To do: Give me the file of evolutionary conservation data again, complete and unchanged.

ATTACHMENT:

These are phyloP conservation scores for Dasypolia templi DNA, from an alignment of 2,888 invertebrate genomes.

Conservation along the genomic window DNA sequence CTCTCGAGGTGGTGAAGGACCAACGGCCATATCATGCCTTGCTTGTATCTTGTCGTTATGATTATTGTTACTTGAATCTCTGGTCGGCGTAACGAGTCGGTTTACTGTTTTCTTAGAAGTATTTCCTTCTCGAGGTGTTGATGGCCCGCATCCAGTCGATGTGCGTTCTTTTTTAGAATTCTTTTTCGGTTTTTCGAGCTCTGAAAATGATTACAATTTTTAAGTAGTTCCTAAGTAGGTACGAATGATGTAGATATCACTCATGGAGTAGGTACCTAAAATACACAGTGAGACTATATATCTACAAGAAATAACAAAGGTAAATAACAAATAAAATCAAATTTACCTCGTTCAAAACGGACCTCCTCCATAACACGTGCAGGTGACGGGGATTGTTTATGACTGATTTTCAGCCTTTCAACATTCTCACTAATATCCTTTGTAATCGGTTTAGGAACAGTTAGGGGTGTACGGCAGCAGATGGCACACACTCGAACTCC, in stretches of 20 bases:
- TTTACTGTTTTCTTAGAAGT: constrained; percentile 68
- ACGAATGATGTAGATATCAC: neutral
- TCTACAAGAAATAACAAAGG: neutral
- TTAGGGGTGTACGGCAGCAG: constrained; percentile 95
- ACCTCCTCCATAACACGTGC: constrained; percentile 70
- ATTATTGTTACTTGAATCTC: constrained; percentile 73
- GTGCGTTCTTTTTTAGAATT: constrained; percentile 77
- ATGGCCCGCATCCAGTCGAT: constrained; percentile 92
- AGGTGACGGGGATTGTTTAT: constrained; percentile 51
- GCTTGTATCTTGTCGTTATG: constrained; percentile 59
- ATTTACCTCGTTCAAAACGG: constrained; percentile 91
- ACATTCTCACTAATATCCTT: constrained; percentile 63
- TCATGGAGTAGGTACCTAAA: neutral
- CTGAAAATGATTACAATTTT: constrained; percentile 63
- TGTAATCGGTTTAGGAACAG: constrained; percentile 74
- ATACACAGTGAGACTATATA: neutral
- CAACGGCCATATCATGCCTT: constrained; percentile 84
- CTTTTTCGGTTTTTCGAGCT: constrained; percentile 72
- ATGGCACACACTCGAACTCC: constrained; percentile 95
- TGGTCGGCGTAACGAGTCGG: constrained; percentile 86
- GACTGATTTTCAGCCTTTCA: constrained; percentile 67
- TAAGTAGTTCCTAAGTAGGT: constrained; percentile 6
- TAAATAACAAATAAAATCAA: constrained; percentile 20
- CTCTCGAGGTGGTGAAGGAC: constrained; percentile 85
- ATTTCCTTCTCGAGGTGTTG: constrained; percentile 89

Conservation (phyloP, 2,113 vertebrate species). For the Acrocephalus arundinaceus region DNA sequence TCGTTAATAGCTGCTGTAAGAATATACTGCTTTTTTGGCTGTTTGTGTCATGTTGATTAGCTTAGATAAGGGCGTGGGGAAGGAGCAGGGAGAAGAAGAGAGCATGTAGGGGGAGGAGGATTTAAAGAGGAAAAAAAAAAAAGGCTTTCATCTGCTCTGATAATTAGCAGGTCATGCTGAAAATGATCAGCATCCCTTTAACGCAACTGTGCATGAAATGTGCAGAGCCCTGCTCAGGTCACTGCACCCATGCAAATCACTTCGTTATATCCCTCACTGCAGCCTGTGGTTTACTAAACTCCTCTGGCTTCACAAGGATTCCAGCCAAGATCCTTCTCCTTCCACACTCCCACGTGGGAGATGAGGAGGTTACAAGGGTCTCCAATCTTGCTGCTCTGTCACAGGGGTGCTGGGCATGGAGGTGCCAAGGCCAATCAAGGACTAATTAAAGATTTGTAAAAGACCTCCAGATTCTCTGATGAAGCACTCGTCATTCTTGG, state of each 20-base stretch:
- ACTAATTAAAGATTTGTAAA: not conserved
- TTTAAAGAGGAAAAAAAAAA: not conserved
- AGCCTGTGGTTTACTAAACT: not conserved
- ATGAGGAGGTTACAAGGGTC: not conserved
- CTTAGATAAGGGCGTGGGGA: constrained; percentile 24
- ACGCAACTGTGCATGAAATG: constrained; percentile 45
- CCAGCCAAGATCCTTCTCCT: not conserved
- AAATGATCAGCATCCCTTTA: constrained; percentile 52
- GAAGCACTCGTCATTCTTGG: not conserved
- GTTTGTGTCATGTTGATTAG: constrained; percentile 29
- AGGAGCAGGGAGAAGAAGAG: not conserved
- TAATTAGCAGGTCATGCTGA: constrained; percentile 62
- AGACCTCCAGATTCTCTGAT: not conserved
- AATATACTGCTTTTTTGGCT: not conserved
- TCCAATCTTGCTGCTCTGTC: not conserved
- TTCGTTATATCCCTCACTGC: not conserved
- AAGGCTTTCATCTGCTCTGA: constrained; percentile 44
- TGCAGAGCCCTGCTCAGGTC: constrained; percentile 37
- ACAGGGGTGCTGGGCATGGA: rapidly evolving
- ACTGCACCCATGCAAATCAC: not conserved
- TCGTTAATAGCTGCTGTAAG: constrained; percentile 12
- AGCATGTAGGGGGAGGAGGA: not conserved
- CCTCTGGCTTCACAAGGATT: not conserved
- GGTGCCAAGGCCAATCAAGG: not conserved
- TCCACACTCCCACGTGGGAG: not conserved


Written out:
These are phyloP conservation scores for Dasypolia templi DNA, from an alignment of 2,888 invertebrate genomes.

Conservation along the genomic window DNA sequence CTCTCGAGGTGGTGAAGGACCAACGGCCATATCATGCCTTGCTTGTATCTTGTCGTTATGATTATTGTTACTTGAATCTCTGGTCGGCGTAACGAGTCGGTTTACTGTTTTCTTAGAAGTATTTCCTTCTCGAGGTGTTGATGGCCCGCATCCAGTCGATGTGCGTTCTTTTTTAGAATTCTTTTTCGGTTTTTCGAGCTCTGAAAATGATTACAATTTTTAAGTAGTTCCTAAGTAGGTACGAATGATGTAGATATCACTCATGGAGTAGGTACCTAAAATACACAGTGAGACTATATATCTACAAGAAATAACAAAGGTAAATAACAAATAAAATCAAATTTACCTCGTTCAAAACGGACCTCCTCCATAACACGTGCAGGTGACGGGGATTGTTTATGACTGATTTTCAGCCTTTCAACATTCTCACTAATATCCTTTGTAATCGGTTTAGGAACAGTTAGGGGTGTACGGCAGCAGATGGCACACACTCGAACTCC, in stretches of 20 bases:
- TTTACTGTTTTCTTAGAAGT: constrained; percentile 68
- ACGAATGATGTAGATATCAC: neutral
- TCTACAAGAAATAACAAAGG: neutral
- TTAGGGGTGTACGGCAGCAG: constrained; percentile 95
- ACCTCCTCCATAACACGTGC: constrained; percentile 70
- ATTATTGTTACTTGAATCTC: constrained; percentile 73
- GTGCGTTCTTTTTTAGAATT: constrained; percentile 77
- ATGGCCCGCATCCAGTCGAT: constrained; percentile 92
- AGGTGACGGGGATTGTTTAT: constrained; percentile 51
- GCTTGTATCTTGTCGTTATG: constrained; percentile 59
- ATTTACCTCGTTCAAAACGG: constrained; percentile 91
- ACATTCTCACTAATATCCTT: constrained; percentile 63
- TCATGGAGTAGGTACCTAAA: neutral
- CTGAAAATGATTACAATTTT: constrained; percentile 63
- TGTAATCGGTTTAGGAACAG: constrained; percentile 74
- ATACACAGTGAGACTATATA: neutral
- CAACGGCCATATCATGCCTT: constrained; percentile 84
- CTTTTTCGGTTTTTCGAGCT: constrained; percentile 72
- ATGGCACACACTCGAACTCC: constrained; percentile 95
- TGGTCGGCGTAACGAGTCGG: constrained; percentile 86
- GACTGATTTTCAGCCTTTCA: constrained; percentile 67
- TAAGTAGTTCCTAAGTAGGT: constrained; percentile 6
- TAAATAACAAATAAAATCAA: constrained; percentile 20
- CTCTCGAGGTGGTGAAGGAC: constrained; percentile 85
- ATTTCCTTCTCGAGGTGTTG: constrained; percentile 89

Conservation (phyloP, 2,113 vertebrate species). For the Acrocephalus arundinaceus region DNA sequence TCGTTAATAGCTGCTGTAAGAATATACTGCTTTTTTGGCTGTTTGTGTCATGTTGATTAGCTTAGATAAGGGCGTGGGGAAGGAGCAGGGAGAAGAAGAGAGCATGTAGGGGGAGGAGGATTTAAAGAGGAAAAAAAAAAAAGGCTTTCATCTGCTCTGATAATTAGCAGGTCATGCTGAAAATGATCAGCATCCCTTTAACGCAACTGTGCATGAAATGTGCAGAGCCCTGCTCAGGTCACTGCACCCATGCAAATCACTTCGTTATATCCCTCACTGCAGCCTGTGGTTTACTAAACTCCTCTGGCTTCACAAGGATTCCAGCCAAGATCCTTCTCCTTCCACACTCCCACGTGGGAGATGAGGAGGTTACAAGGGTCTCCAATCTTGCTGCTCTGTCACAGGGGTGCTGGGCATGGAGGTGCCAAGGCCAATCAAGGACTAATTAAAGATTTGTAAAAGACCTCCAGATTCTCTGATGAAGCACTCGTCATTCTTGG, state of each 20-base stretch:
- ACTAATTAAAGATTTGTAAA: not conserved
- TTTAAAGAGGAAAAAAAAAA: not conserved
- AGCCTGTGGTTTACTAAACT: not conserved
- ATGAGGAGGTTACAAGGGTC: not conserved
- CTTAGATAAGGGCGTGGGGA: constrained; percentile 24
- ACGCAACTGTGCATGAAATG: constrained; percentile 45
- CCAGCCAAGATCCTTCTCCT: not conserved
- AAATGATCAGCATCCCTTTA: constrained; percentile 52
- GAAGCACTCGTCATTCTTGG: not conserved
- GTTTGTGTCATGTTGATTAG: constrained; percentile 29
- AGGAGCAGGGAGAAGAAGAG: not conserved
- TAATTAGCAGGTCATGCTGA: constrained; percentile 62
- AGACCTCCAGATTCTCTGAT: not conserved
- AATATACTGCTTTTTTGGCT: not conserved
- TCCAATCTTGCTGCTCTGTC: not conserved
- TTCGTTATATCCCTCACTGC: not conserved
- AAGGCTTTCATCTGCTCTGA: constrained; percentile 44
- TGCAGAGCCCTGCTCAGGTC: constrained; percentile 37
- ACAGGGGTGCTGGGCATGGA: rapidly evolving
- ACTGCACCCATGCAAATCAC: not conserved
- TCGTTAATAGCTGCTGTAAG: constrained; percentile 12
- AGCATGTAGGGGGAGGAGGA: not conserved
- CCTCTGGCTTCACAAGGATT: not conserved
- GGTGCCAAGGCCAATCAAGG: not conserved
- TCCACACTCCCACGTGGGAG: not conserved